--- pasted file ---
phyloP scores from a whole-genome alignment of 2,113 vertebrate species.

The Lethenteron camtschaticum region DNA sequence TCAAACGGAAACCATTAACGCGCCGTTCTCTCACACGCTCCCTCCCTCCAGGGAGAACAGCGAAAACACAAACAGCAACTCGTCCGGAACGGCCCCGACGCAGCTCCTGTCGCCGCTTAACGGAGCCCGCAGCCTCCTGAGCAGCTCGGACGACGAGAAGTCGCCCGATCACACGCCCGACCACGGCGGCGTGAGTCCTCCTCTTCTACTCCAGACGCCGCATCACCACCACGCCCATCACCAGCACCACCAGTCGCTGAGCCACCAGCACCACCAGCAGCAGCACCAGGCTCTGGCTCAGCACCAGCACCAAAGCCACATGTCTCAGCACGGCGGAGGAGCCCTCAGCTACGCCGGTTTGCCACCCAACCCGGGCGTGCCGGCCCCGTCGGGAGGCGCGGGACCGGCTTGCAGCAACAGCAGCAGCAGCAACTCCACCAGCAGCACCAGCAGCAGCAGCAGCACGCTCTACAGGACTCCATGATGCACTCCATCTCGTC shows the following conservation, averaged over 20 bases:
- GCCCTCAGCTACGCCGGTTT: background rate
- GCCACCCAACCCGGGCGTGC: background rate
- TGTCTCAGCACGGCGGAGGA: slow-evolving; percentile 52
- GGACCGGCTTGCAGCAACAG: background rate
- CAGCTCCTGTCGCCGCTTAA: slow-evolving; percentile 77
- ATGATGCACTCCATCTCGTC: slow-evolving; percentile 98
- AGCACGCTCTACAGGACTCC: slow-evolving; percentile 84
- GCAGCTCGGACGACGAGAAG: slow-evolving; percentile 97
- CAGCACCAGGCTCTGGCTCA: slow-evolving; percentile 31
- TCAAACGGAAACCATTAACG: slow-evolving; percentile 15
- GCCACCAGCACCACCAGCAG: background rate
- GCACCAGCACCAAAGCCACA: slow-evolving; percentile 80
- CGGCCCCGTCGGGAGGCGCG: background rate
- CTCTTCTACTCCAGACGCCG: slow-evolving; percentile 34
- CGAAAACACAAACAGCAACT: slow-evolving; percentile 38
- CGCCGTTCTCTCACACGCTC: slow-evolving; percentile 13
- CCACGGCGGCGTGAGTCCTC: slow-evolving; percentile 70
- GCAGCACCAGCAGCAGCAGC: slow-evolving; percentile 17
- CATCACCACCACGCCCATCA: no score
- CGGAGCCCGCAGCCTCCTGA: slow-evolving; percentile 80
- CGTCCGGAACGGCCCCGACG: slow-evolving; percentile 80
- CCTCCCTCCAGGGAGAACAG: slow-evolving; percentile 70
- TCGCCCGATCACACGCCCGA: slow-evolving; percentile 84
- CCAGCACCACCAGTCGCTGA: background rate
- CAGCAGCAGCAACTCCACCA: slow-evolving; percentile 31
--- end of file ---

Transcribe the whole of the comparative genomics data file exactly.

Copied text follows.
phyloP scores from a whole-genome alignment of 2,113 vertebrate species.

The Lethenteron camtschaticum region DNA sequence TCAAACGGAAACCATTAACGCGCCGTTCTCTCACACGCTCCCTCCCTCCAGGGAGAACAGCGAAAACACAAACAGCAACTCGTCCGGAACGGCCCCGACGCAGCTCCTGTCGCCGCTTAACGGAGCCCGCAGCCTCCTGAGCAGCTCGGACGACGAGAAGTCGCCCGATCACACGCCCGACCACGGCGGCGTGAGTCCTCCTCTTCTACTCCAGACGCCGCATCACCACCACGCCCATCACCAGCACCACCAGTCGCTGAGCCACCAGCACCACCAGCAGCAGCACCAGGCTCTGGCTCAGCACCAGCACCAAAGCCACATGTCTCAGCACGGCGGAGGAGCCCTCAGCTACGCCGGTTTGCCACCCAACCCGGGCGTGCCGGCCCCGTCGGGAGGCGCGGGACCGGCTTGCAGCAACAGCAGCAGCAGCAACTCCACCAGCAGCACCAGCAGCAGCAGCAGCACGCTCTACAGGACTCCATGATGCACTCCATCTCGTC shows the following conservation, averaged over 20 bases:
- GCCCTCAGCTACGCCGGTTT: background rate
- GCCACCCAACCCGGGCGTGC: background rate
- TGTCTCAGCACGGCGGAGGA: slow-evolving; percentile 52
- GGACCGGCTTGCAGCAACAG: background rate
- CAGCTCCTGTCGCCGCTTAA: slow-evolving; percentile 77
- ATGATGCACTCCATCTCGTC: slow-evolving; percentile 98
- AGCACGCTCTACAGGACTCC: slow-evolving; percentile 84
- GCAGCTCGGACGACGAGAAG: slow-evolving; percentile 97
- CAGCACCAGGCTCTGGCTCA: slow-evolving; percentile 31
- TCAAACGGAAACCATTAACG: slow-evolving; percentile 15
- GCCACCAGCACCACCAGCAG: background rate
- GCACCAGCACCAAAGCCACA: slow-evolving; percentile 80
- CGGCCCCGTCGGGAGGCGCG: background rate
- CTCTTCTACTCCAGACGCCG: slow-evolving; percentile 34
- CGAAAACACAAACAGCAACT: slow-evolving; percentile 38
- CGCCGTTCTCTCACACGCTC: slow-evolving; percentile 13
- CCACGGCGGCGTGAGTCCTC: slow-evolving; percentile 70
- GCAGCACCAGCAGCAGCAGC: slow-evolving; percentile 17
- CATCACCACCACGCCCATCA: no score
- CGGAGCCCGCAGCCTCCTGA: slow-evolving; percentile 80
- CGTCCGGAACGGCCCCGACG: slow-evolving; percentile 80
- CCTCCCTCCAGGGAGAACAG: slow-evolving; percentile 70
- TCGCCCGATCACACGCCCGA: slow-evolving; percentile 84
- CCAGCACCACCAGTCGCTGA: background rate
- CAGCAGCAGCAACTCCACCA: slow-evolving; percentile 31